In an internal failure, if you don't have proper backups (that have been tested) or don't know how to rollback cleanly, you only have yourself to blame.

So please cut it out with this internal failure nonsense. It has absolutely no bearing and is totally not comparable in any way to the nature of the issue.

Thank you.

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Anonymous Coward

Re: Because, of course, internal systems never, ever fail

@Pascal Monet - If 50% of your company is out because of an internal failure, it's exactly the same as 50% of your company and a bazillion others being out because of an external cloud provider's failure. The advantage you do have is that the people at the cloud company will tend to be more skilled in fixing the problem as they can afford better engineers. You can also still beat up an external supplier to make things work - I've been doing it for years with network providers who are external to the companies I work for.

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Re: Because, of course, internal systems never, ever fail

The other reason to do things internally and not rely on the cloudy services is that these sorts of changes can and probably should be timed to roll-out when any unforeseen issues will cause the least issue to your organisation. Persuade Microsoft to co-ordinate with all their clients so the timings aren't potentially painful?

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Anonymous Coward

Re: Because, of course, internal systems never, ever fail

"The advantage you do have is that the people at the cloud company will tend to be more skilled in fixing the problem as they can afford better engineers."

That would be the more expensive, highly skilled engineers who borked the system in this case then?

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Facepalm

Looks like they got bit by their own byzantine circus of GPO settings which interact in (often) mysterious ways and make life hellish on the Windows servers.

I'm sure they even tested before pushing, but it only takes one obscure setting on the production servers, or something that only interacts with real requests coming from the real load balancers.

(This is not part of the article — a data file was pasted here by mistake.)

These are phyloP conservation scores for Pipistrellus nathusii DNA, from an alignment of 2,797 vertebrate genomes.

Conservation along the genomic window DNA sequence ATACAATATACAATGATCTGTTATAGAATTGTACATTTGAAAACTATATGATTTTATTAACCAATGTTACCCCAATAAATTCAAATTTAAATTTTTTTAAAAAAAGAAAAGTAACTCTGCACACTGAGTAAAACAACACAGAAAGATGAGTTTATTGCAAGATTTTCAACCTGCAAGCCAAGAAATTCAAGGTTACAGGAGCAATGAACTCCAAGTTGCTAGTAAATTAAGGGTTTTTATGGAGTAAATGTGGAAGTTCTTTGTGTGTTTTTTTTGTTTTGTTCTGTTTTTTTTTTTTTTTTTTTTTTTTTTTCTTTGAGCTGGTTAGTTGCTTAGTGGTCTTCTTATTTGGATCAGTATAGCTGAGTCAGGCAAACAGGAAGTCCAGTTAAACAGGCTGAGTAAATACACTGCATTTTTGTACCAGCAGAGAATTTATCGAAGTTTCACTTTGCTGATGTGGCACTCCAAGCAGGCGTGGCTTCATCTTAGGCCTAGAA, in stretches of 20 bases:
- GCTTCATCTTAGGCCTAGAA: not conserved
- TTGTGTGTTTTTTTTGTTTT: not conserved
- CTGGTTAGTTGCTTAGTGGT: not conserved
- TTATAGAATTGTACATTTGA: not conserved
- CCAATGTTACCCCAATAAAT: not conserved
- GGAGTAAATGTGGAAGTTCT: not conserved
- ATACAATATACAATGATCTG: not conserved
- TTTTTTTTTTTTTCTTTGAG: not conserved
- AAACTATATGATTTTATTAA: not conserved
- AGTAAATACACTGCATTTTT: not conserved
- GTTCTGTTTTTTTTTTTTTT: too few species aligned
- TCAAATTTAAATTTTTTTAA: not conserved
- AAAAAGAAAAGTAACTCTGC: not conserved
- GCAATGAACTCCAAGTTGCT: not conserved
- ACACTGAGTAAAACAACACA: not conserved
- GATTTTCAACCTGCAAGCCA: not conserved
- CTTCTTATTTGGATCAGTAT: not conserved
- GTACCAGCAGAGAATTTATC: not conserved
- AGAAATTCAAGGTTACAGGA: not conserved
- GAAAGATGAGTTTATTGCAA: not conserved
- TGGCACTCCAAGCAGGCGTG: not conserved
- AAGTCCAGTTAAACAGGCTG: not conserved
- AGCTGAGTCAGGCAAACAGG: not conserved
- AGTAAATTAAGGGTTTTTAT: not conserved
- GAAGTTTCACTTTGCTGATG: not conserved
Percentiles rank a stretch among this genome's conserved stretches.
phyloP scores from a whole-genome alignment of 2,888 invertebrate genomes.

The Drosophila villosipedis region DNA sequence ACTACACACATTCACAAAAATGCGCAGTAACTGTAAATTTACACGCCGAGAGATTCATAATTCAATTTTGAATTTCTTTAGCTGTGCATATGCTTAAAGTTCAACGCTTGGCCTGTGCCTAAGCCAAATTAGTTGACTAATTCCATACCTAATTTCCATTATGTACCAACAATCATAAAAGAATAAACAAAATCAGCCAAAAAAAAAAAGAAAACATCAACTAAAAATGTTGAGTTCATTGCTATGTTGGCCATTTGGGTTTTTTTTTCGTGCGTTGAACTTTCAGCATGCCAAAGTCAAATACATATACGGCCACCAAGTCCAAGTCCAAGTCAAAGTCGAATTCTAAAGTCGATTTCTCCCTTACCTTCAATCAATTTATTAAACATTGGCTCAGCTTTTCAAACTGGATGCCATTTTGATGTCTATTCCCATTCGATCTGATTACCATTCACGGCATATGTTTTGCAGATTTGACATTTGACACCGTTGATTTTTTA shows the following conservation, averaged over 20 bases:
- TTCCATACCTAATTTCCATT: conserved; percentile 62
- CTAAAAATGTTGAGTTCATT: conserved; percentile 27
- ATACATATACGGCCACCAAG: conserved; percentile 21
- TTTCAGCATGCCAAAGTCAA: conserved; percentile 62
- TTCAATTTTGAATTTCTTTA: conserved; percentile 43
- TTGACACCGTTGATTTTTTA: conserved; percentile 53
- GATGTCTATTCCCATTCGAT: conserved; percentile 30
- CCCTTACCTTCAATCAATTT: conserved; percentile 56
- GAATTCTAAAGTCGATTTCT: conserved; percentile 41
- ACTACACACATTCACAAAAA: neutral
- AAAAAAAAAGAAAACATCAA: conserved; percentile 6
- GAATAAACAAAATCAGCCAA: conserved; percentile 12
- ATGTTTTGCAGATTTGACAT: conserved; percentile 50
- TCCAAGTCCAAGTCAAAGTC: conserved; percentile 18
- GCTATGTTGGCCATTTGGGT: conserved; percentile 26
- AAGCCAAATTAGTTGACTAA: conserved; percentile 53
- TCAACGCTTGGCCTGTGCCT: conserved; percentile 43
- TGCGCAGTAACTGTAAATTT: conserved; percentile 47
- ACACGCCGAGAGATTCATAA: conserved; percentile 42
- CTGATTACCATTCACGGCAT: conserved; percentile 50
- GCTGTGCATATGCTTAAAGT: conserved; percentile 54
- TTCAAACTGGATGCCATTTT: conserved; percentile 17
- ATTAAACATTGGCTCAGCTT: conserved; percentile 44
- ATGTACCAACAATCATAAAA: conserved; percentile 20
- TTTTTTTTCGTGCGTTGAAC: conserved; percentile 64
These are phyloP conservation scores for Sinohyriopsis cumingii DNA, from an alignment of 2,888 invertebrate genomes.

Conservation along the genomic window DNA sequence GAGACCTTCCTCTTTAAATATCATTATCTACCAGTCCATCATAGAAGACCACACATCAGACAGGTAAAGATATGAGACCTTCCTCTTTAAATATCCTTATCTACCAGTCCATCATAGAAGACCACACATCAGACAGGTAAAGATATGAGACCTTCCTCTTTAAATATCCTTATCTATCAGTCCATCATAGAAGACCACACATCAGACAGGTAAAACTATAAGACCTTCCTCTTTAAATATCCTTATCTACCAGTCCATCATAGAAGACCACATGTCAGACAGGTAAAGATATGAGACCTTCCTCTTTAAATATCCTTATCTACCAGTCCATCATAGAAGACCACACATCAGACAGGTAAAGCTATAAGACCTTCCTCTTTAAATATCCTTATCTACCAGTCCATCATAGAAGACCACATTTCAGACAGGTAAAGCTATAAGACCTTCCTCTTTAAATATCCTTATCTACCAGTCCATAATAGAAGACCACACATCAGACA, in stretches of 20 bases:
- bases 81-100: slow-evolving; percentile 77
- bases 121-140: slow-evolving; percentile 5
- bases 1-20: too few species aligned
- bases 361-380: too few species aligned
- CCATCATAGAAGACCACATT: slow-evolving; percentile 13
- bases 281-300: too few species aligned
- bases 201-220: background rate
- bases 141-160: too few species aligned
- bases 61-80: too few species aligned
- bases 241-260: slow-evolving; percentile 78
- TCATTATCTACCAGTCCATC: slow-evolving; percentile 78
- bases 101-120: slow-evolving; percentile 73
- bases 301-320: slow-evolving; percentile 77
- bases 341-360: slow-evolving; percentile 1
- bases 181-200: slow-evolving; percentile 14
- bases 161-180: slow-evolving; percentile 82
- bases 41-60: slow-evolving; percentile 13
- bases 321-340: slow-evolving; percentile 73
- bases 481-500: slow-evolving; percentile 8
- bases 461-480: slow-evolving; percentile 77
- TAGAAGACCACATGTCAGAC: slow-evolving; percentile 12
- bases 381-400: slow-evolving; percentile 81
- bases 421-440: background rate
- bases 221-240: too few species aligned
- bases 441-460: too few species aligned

Now that's eating your own dogfood.

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Anonymous Coward

"GPO settings which interact in (often) mysterious ways and make life hellish on the Windows servers."

They are not 'mysterious' if you are competent - and are far less hellish then managing the millions of text config files on a Linux estate....

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Bronze badge

Ouch.

I'm guessing that they'll probably blame the sysadmins. Again. Rather than blaming poorly designed software, or cheap-arse management, or any of the other dozens of real causes. Because sysadmins are easy targets. Just ask El Reg, they've done so recently themselves.

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Maybe they should use LDAP instead...

Would you get on an aeroplane if you knew it's fly-by-wire software was written by Microsoft?

But then, would you prefer a company that makes money from selling licences or a company that makes money from selling things people want to buy?

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Re: Maybe they should use LDAP instead...

What does DNS - name resolution for internetworked hosts, if you've forgotten - have to do with LDAP?

If you are using LDAP for authorisation, authentication or directory services and If your name resolution isn't working, you're not going to reach your LDAP hosts either with DNS down. Unless you've hard coded the IPs.

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Silver badge

Re: Maybe they should use LDAP instead...

Some knucklehead decided that a database is the place to store DNS records because BIND configuration files are just oh-so-complicated-and-tricky....but I guess its better than storing DNS data in the registry...